Public TV eyes PAC to gain access to pols
Public TV eyes PAC to gain access to pols
Originally published in Current,
June 30, 2003
Public TV advocates have begun research on creating a political action committee to aid allies in Congress. The PAC would be established independently of the stations and national organizations but would raise money from board members, station employees and friends of public TV, says APTS President John Lawson, who is helping to explore the idea.
A so-called "connected PAC" typically raises money from the employees and members of a corporation, union or trade association. In contrast, an "unconnected" PAC, such as the one proposed for public TV, is created and governed by volunteers. In that case, the PAC could be led by station board members, Lawson says.
Many nonprofits have their own PACs, according to APTS, including the National Organization for Women, the Association of Fundraising Professionals and the American Arts Alliance.
A PAC for public TV could help pubcasters gain access to key legislators, Lawson says. It wouldn't have the size or scale to influence the outcome of elections, but it could be used to thank supportive members of Congress and to cultivate new allies, he adds.
The board of the PAC would establish criteria for making contributions. For example, it could give equal amounts to all candidates for a seat or split the contributions 60-40, the percentage used in the last cycle by the American Arts Alliance PAC.
Legislators spend significant parts of their weeks in fundraising events, which are open only to people who've contributed to their campaigns, Lawson says. These intimate affairs guarantee donors face time with legislators. It's an important part of the political process, he says.
APTS staffers--including Lawson and Jeff Bobeck, v.p. of government relations--currently pay their own way into those events. A PAC would allow public TV lobbyists to attend more events.
"Even a modest PAC could have significant impact in generating
support for public broadcasting on Capitol Hill," Lawson says.
NAB's PAC regularly donates $4,000 to $5,000 a year to the re-election effort of House Energy and Commerce Committee Chairman Billy Tauzin (R-La.), who oversees media laws, for instance, according to the Federal Elections Commission. This year, it also put up $2,500 for Edward Markey of Massachusetts, ranking Democrat on Tauzin's communications subcommittee.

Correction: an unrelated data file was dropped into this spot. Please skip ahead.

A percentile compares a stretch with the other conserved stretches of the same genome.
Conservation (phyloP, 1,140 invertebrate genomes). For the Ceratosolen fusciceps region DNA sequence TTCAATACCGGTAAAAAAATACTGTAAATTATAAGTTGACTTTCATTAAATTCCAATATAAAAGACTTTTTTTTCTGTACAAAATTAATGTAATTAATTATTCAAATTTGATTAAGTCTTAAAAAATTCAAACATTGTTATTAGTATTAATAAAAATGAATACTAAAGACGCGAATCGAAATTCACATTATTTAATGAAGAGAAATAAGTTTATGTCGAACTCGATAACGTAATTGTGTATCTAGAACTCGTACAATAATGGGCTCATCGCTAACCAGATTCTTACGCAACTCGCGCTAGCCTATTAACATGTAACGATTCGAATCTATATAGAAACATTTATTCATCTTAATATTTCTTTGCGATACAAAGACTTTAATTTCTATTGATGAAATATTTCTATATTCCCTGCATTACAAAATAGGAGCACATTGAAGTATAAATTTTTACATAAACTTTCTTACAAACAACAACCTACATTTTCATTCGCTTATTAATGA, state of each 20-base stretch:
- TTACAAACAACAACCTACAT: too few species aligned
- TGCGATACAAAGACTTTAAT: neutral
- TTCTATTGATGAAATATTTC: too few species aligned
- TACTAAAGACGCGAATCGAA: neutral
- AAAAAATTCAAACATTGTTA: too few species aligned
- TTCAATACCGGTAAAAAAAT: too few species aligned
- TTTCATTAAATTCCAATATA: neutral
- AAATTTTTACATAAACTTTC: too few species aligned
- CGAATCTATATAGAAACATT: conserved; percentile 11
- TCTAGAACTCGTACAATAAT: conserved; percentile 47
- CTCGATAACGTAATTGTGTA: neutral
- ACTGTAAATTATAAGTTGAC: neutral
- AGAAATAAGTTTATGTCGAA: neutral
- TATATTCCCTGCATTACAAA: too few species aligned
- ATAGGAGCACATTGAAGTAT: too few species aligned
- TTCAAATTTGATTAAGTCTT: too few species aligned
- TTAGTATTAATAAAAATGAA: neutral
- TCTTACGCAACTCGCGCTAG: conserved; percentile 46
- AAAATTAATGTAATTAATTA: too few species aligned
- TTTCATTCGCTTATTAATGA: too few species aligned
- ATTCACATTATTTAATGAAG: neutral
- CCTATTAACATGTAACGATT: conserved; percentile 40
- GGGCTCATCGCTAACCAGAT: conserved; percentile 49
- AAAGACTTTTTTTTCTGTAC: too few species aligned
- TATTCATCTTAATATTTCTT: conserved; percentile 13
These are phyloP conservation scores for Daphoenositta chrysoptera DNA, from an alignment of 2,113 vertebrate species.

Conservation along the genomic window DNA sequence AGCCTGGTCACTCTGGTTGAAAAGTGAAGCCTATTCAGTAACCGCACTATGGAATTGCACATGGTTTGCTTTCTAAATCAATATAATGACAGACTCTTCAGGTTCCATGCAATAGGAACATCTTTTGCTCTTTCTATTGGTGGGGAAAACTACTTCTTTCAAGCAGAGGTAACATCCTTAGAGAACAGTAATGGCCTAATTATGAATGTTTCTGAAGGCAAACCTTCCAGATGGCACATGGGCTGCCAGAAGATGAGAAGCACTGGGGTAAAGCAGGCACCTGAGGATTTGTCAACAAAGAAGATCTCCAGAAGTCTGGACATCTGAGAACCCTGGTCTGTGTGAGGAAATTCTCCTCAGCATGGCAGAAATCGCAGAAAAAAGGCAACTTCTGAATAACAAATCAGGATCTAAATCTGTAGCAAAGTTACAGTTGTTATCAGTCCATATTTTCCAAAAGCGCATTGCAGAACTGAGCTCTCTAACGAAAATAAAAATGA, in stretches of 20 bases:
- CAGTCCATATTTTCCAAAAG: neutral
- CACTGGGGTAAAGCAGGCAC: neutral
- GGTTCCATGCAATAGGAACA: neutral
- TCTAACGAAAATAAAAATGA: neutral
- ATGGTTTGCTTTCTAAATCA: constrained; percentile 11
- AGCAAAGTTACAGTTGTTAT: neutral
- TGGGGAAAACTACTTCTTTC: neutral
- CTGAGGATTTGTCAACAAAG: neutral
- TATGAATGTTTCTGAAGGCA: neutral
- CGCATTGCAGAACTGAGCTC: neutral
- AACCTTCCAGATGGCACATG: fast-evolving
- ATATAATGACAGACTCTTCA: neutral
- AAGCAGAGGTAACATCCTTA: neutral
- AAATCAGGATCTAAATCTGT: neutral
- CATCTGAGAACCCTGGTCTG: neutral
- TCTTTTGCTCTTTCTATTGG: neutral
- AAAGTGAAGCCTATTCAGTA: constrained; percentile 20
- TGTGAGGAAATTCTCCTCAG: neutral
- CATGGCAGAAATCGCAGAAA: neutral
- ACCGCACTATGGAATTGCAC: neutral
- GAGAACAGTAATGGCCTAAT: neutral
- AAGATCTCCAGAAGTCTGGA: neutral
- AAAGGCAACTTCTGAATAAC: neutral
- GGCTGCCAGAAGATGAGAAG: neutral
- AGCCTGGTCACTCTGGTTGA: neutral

"On first blush, a PAC may seem to be inconsistent with public broadcasting, but in reality, it's not," says Kathleen Rae, director of government and external affairs for WNET, New York.
PACs are heavily regulated by the FEC, she points out. Only individuals can give to PACs, and their contributions are limited to $5,000 a year. PACs are not allowed to accept money from corporations, unions, associations or nonprofits and are limited in how much they can give to candidates. All donors and the amounts of their contributions are disclosed to the public.
Costs of playing the game
Even so, some pubcasters question the wisdom of playing the political access game. Some legislators may balk at the idea because public TV receives federal grants (though stations themselves would be forbidden to donate). And what if the PAC invested in a political candidate who lost? How vengeful would the winner be?
Creating a PAC might also lead to a perception of political bias, warns Jeanne Hopkins, v.p. of communications at WGBH. She's not opposed to the idea but worries about providing ammunition to public TV's opponents. Even supporters of public broadcasting might bristle at a PAC, she says. In dealings with them, Hopkins asks, would the PAC do more harm than good?
Before campaign finance reform, PACs carried a lot of negative baggage, Lawson says. But now they're the only legal way for groups of like-minded individuals to participate in elections financially, he adds.
Rae believes that a PAC could be useful in delivering public TV's message. Too often, criticism of PACs is based on unrealized fears, she says. Starting a PAC wouldn't necessarily sully public TV's reputation. "We need to participate in every aspect of political life," she adds.
Indeed, New York's pubcasters recently reinstated their PAC--Citizens for Public Broadcasting--after a year or so of dormancy, Rae says. An outgrowth of the state association of stations, the PAC has raised thousands of dollars to admit pubcasting lobbyists into political events. The bipartisan PAC gives money to both Democrats and Republicans in the state legislature who have supported public TV and radio, she says. The campaign contributions bought valuable access to powerful legislators.
If you leave the power of PACs to commercial broadcasters and even other nonprofits, they will always have the advantage, Lawson says. In the annual appropriations process, public TV must compete with education, health care and cultural organizations for funding--and they're all forming PACs, he says. "We owe it to the people we serve to look at every legitimate avenue to exercise influence," Lawson adds.
It's no shocker that political contributors get their phone calls returned, says Steve Bass, g.m. of Nashville Public TV and chairman of the APTS Board. He recalls a time when a Tennessee congressman wouldn't respond to repeated messages, so Bass asked one of his board members, who had contributed to the campaign, to make the call. "I had a meeting the very next day," Bass says.
A lot of pubcasters think a PAC is long overdue, and people seem more interested in taking the next step now, Bass says. "Our clout on the Hill is never going to be based on our PAC, but it's another tool in the tool bag," he adds.